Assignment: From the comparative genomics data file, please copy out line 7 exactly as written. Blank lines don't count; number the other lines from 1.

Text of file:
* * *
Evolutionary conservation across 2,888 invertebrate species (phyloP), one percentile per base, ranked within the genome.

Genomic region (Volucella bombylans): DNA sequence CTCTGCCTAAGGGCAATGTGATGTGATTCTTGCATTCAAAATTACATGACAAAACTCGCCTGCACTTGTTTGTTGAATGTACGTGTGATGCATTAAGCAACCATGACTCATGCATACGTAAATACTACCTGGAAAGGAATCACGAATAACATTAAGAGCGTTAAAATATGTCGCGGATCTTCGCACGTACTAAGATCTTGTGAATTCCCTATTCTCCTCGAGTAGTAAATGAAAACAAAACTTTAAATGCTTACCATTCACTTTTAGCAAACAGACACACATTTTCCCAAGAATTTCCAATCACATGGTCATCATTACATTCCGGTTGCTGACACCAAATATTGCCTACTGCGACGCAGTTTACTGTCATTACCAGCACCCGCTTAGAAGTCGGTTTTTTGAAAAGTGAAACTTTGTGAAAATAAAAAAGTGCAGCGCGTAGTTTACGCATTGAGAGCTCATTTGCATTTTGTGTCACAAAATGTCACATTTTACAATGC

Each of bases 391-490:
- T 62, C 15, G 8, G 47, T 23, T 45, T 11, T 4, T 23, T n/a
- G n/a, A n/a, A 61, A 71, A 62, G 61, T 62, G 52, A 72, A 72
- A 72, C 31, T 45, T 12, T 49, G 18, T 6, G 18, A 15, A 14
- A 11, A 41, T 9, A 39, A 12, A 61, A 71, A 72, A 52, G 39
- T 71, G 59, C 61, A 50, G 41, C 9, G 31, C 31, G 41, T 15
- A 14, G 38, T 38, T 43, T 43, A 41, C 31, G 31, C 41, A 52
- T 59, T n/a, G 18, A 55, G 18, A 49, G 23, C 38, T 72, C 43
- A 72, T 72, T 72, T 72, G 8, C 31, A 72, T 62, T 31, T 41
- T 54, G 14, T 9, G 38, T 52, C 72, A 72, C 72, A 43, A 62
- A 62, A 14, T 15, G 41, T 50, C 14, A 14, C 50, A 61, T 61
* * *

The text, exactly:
- A 11, A 41, T 9, A 39, A 12, A 61, A 71, A 72, A 52, G 39